Emerging pollutants: their analysis, occurrence and removal in aquatic environments

Grover, Darren (2012) Emerging pollutants: their analysis, occurrence and removal in aquatic environments. Doctoral thesis (PhD), University of Sussex.

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Abstract

The input of emerging pollutants into the natural environment is of considerable concern due to their potential implications for the health and development of humans and wildlife. Knowledge of the occurrence and removal (by sewage treatment) of these chemicals is limited and there is a need for these to be investigated if the transport and fate of these chemicals is to be better understood. To develop our understanding, reliable, accurate and precise measurements of these compounds at the very low (often sub-nanogram) concentrations at which they may be found, and may still be toxic, is crucial. However, as a result of the increasing international concern, increasing research attention has led to a large number of analytical techniques described as being suitable for the analysis of these compounds; this fragmentation and lack of collaborative focus is likely to have resulted in a lack of refinement of the techniques employed. In this research, a number of these proposed analytical and sample pre-treatment techniques have been assessed, both by internal experimentation and through inter-calibration with collaborating laboratories, to identify which techniques are best suited to further development for research in this area, and have subsequently been optimised, to examine the removal efficacy of traditional and novel sewage treatment techniques, and to monitor EDC and Pharmaceutical concentrations in several UK rivers.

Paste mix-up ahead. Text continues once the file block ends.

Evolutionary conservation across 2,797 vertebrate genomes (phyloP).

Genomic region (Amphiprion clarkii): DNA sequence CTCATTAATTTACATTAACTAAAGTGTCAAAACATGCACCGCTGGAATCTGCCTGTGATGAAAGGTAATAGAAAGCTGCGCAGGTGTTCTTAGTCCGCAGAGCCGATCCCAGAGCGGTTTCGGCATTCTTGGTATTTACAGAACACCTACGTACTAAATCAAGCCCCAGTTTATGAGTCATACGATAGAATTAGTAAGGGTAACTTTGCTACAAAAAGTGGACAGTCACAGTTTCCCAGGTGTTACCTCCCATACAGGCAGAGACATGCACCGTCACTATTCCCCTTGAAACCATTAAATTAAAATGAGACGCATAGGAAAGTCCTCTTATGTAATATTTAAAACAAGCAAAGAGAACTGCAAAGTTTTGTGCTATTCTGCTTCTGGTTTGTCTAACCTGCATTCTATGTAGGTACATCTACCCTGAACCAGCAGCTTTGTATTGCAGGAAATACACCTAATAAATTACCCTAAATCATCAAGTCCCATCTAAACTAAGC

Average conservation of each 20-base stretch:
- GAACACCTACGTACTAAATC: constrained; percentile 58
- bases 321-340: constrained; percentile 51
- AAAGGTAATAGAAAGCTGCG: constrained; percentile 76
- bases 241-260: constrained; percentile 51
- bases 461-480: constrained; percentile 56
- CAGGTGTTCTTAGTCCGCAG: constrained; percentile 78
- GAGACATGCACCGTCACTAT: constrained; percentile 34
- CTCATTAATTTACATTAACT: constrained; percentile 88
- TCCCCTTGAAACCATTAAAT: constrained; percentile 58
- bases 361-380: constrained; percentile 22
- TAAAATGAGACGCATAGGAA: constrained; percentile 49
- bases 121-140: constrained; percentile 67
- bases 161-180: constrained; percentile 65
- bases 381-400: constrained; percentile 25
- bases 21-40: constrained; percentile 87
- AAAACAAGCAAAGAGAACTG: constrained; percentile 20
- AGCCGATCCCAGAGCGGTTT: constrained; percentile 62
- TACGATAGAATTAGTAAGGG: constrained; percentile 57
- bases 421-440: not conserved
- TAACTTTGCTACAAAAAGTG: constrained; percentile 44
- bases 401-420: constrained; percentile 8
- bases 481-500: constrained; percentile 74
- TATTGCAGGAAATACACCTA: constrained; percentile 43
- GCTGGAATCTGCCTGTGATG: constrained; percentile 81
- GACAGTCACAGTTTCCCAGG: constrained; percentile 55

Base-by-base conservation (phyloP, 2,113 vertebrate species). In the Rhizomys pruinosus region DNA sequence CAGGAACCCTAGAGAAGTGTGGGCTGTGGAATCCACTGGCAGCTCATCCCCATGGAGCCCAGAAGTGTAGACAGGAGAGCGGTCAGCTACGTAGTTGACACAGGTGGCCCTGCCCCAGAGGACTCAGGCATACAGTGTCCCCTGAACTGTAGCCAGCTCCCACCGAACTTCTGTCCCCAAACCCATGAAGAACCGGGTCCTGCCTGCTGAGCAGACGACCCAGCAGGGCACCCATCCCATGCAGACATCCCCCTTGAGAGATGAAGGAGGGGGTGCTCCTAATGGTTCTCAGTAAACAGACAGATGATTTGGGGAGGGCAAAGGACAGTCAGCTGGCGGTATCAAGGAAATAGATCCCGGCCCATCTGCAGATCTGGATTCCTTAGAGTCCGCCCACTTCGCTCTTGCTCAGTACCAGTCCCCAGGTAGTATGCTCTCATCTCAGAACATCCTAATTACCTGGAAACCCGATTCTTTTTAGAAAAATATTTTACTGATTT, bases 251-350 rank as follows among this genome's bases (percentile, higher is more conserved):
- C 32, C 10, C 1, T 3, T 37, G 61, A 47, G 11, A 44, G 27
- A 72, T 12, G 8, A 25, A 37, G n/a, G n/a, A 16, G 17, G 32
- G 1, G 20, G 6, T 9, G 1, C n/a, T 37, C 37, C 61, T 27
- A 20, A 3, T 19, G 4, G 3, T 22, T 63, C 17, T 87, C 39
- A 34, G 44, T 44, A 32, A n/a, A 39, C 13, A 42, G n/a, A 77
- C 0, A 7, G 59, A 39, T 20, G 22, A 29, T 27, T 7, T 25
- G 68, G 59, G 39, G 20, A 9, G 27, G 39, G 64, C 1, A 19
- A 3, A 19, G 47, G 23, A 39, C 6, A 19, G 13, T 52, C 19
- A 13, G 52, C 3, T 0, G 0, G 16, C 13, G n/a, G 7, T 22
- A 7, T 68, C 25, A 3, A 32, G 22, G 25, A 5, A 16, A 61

Monitoring of the river Ray, Swindon, UK over a period of three years, using spot-sampling and 24-hour and 7-day integrated sampling, combined with solid-phase extraction (SPE) followed mass spectrometric analyses, showed stable EDC and pharmaceutical levels, typical of comparable rivers throughout the EU, but with a significant reduction in concentrations after the installation of a granular activated charcoal plant at the Rodbourne Sewage Treatment Works (STW) of which the river Ray is a conduit. These results were in agreement with results from analyses biological assays, such as yeast estrogen screening performed independently by another laboratory.

Item Type: Thesis (Doctoral)
Schools and Departments: School of Life Sciences > Biology and Environmental Science
Subjects: G Geography. Anthropology. Recreation > GE Environmental Sciences > GE300 Environmental management
Depositing User: Library Cataloguing
Date Deposited: 12 Dec 2012 15:50
Last Modified: 12 Dec 2012 15:50
URI: http://sro.sussex.ac.uk/id/eprint/42968

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